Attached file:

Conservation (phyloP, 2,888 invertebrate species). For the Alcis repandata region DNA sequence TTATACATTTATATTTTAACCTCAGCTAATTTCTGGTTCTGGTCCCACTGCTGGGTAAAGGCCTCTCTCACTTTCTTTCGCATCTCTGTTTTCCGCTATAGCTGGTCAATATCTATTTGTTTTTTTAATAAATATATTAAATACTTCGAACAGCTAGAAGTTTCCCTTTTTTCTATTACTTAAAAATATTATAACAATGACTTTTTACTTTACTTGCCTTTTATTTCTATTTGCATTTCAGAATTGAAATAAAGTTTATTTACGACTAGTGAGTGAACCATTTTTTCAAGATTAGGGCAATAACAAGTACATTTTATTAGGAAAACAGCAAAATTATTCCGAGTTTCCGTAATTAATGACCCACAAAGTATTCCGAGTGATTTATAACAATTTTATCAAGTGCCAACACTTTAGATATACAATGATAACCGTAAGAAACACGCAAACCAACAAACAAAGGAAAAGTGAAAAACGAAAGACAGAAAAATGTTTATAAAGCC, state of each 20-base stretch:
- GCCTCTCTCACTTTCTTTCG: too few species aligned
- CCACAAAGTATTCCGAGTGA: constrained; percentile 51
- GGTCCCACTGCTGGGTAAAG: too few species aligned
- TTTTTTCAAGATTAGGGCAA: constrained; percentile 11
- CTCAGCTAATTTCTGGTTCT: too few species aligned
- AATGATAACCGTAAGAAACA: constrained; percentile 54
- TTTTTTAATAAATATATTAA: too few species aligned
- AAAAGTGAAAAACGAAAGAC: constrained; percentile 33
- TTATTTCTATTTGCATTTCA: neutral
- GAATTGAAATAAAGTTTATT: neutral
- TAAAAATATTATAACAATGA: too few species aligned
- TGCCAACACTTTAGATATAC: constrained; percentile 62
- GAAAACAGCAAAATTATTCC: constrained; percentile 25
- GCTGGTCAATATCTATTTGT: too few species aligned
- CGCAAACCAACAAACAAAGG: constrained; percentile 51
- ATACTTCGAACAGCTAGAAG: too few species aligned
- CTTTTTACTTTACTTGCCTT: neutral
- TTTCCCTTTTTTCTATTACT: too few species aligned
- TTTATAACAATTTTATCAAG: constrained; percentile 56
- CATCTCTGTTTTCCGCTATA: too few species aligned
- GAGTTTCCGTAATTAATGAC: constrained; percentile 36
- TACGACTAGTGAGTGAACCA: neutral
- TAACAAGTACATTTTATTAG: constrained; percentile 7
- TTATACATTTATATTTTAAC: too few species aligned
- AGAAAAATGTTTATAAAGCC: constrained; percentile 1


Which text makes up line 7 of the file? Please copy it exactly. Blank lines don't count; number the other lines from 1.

- AATGATAACCGTAAGAAACA: constrained; percentile 54